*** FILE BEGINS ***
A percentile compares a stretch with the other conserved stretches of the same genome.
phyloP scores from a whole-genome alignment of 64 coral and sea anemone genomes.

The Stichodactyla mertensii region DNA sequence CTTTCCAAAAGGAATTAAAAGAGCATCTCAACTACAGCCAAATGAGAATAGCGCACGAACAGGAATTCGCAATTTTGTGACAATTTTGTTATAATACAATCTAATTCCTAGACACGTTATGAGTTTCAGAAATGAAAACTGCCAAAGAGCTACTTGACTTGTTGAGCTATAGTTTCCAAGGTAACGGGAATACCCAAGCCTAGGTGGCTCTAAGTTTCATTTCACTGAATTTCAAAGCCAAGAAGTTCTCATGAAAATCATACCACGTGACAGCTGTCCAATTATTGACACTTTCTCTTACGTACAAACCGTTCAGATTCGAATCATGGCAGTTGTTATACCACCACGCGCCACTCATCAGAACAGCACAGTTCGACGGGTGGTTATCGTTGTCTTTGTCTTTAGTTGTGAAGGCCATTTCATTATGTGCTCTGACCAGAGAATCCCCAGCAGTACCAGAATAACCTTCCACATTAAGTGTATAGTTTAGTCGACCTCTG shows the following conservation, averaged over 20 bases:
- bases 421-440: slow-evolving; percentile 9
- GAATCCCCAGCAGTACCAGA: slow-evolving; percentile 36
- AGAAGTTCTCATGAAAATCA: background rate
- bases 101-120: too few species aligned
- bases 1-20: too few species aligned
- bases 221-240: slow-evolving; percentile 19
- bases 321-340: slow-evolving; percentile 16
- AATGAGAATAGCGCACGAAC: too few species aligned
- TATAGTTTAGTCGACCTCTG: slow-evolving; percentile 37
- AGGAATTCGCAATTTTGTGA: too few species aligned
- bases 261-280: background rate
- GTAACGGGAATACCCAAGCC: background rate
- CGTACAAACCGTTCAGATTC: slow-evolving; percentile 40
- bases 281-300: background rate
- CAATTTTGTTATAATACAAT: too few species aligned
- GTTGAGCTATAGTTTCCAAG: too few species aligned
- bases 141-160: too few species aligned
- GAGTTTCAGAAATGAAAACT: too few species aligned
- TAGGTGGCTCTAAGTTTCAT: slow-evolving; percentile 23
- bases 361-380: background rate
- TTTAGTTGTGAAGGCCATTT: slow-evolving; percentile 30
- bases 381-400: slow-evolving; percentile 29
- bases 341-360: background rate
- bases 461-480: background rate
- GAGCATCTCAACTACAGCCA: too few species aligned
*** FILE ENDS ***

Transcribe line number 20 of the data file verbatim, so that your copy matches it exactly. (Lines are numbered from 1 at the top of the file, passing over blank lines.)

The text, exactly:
- bases 141-160: too few species aligned